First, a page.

Major Mefisto Repairs

Without going into too much detail it was a bad day at the slope.  Basically the wind was in the wrong direction but I thought I'd give it go. After a couple of minutes of OK flying I lost the lift and attempted to land out at the bottom of the 85m coastal slope. I  misjudged the altitude and caught a wing tip.  Snapping the port wing and nose clean off, whilst also cracking the top and bottom skins of the starboard wing.
Back at the building board and repairs are underway.

I know this doesn't appear too good but I'm hoping a full structurally sound repair can be achieved!

Fuse and nose

cut two layers of glass fibre to start off

Wetted out and using the fuse as a plug

cured and removed

checking fit prior to gluing into place

The wing has now been glued back together using PVA.  The fit wasn't perfect but all things considered it was a good 90% joint (if that makes sense).  After the glue had cured the wing appeared reasonably stiff but after a bit of fairly hard manipulation a crack appeared along the joint.  Obviously, this wasn't a very good sign!  I then bent the wing just enough to introduce a bead of CA into the gap and  left it to harden.  I noticed on a recent P6 wing that CA can melt the foam core so perhaps this wont be the best solution in this instance.
The wing was then prepared with 120 grade sand paper to receive on layer of 200g/m2  woven fibre glass on both elevations starting with the underside.

light filler over damaged laminate

After sanding and brushing off the dust the wing receives a medium thickness coat of resin prior to the laying and smoothing out of the fibre glass.

  If I'm working on an area of multiple curves I'd use 3M spray mount to attach the FG cloth first prior to wetting out.  However, in this instance and a flat surface it's just as easy to coat the surface first with resin and then lay and wet out.the FG cloth after.  I leave at least a 10mm overhang on any loose edges.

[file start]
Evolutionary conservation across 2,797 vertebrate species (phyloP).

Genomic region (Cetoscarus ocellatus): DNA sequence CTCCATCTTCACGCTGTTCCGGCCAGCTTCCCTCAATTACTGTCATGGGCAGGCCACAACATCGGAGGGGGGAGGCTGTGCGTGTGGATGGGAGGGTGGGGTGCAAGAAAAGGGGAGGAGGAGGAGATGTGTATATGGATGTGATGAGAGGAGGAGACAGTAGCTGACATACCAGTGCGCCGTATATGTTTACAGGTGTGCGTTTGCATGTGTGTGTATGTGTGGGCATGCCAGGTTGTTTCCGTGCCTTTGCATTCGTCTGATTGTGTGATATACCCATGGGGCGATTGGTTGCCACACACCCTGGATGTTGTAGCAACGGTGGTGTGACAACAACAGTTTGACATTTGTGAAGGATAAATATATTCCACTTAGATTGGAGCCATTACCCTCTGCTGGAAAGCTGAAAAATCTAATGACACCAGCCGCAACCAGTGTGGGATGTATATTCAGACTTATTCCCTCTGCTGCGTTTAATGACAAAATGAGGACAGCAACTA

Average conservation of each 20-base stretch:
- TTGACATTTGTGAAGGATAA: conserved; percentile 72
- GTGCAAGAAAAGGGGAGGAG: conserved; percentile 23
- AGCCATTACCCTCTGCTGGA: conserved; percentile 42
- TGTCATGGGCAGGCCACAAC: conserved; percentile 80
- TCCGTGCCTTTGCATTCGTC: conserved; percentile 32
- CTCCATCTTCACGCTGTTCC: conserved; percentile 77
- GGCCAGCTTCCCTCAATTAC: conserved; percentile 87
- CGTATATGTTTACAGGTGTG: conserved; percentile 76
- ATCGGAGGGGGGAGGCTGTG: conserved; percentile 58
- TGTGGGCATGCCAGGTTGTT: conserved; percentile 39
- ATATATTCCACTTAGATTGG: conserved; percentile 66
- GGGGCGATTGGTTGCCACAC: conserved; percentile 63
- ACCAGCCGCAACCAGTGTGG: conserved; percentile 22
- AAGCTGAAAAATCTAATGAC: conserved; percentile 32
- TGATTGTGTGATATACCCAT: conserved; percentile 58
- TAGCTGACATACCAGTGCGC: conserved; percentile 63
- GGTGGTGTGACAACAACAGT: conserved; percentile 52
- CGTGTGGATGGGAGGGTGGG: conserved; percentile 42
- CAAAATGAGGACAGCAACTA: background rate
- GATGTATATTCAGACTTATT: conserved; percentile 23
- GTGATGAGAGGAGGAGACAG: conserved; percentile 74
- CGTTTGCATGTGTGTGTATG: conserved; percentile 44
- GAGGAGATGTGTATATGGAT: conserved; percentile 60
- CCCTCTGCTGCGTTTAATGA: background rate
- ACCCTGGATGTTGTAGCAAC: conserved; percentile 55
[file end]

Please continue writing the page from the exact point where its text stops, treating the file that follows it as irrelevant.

Whilst wetting out less is definitely more.  Trust me! Do not try and flood the job with resin in order to try and achieve a glass finish in one coat.  The first coat need only turn the cloth from white to clear, filling the twill to half thickness.  I think this could apply to any weight cloth if practical.  The next coat of resin will just about fill the above textured finish.  If I leave it too long which is quite normal then a light sanding is required to remove the wax from the surface which is a natural occurrence.  But if caught at the right time 5hrs approx and just ever so slightly tacky another coat can be applied direct without any surface preparation.  Often the third coat is all that is required to provide a really near professional finish but of course personnel tastes differ so a lot depends on what you really want the end result to look like.

Back to the fuse and the collar has now been glued into place with a 5 min 2 pack glue as laminating resin isn't strictly an adhesive.

Here's a contradiction.  A carbon sheave has now been glued inside the GF collar using laminating resin!  As a side note the 2012 London Olympic Games were to leave a lasting legacy.  In my case they will!  At the sailing event.  Weymouth had a little forest of roughly 40 flags planted all around the boat park.  The long, narrow, tall curved tipped flags. Each flag was hung from telescopic carbon fibre rod with a 50mm dia at the base diminishing to 10 mm at the tip over 3m.  After the games they were being thrown away so I acquired two and recycle them.